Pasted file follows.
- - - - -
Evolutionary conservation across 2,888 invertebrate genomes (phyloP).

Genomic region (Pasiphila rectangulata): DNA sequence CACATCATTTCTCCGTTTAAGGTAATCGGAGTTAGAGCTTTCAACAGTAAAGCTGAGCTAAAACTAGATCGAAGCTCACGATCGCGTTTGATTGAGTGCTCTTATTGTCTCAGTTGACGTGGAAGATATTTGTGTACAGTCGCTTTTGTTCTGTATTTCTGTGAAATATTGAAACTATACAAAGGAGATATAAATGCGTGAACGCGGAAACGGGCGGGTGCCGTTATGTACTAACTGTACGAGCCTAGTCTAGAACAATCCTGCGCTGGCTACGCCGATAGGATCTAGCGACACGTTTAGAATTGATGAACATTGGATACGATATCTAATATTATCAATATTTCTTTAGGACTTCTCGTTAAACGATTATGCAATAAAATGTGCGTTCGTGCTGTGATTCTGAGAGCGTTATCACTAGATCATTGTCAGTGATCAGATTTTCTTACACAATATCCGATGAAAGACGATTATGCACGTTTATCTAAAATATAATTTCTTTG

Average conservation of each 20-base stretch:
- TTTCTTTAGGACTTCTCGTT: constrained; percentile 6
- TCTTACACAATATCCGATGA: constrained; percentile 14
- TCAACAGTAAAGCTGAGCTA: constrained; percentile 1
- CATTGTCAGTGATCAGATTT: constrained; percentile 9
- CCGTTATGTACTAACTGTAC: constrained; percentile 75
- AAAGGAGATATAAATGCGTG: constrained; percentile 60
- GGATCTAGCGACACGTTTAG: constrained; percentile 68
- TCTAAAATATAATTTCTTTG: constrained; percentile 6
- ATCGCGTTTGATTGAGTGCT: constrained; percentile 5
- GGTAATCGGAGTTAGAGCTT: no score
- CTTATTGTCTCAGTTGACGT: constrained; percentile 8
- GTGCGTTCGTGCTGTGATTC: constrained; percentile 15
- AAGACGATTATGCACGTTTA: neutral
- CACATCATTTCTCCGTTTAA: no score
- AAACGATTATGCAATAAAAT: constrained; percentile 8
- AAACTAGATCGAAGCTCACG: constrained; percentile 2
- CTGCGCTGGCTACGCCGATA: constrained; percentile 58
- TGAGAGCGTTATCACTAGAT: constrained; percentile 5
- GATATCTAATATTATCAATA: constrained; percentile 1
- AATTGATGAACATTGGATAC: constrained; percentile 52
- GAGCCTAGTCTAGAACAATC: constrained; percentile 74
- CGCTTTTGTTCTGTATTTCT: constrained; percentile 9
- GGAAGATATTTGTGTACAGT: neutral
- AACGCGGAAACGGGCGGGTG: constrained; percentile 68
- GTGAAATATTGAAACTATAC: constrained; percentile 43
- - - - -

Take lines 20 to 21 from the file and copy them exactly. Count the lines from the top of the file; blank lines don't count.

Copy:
- CTGCGCTGGCTACGCCGATA: constrained; percentile 58
- TGAGAGCGTTATCACTAGAT: constrained; percentile 5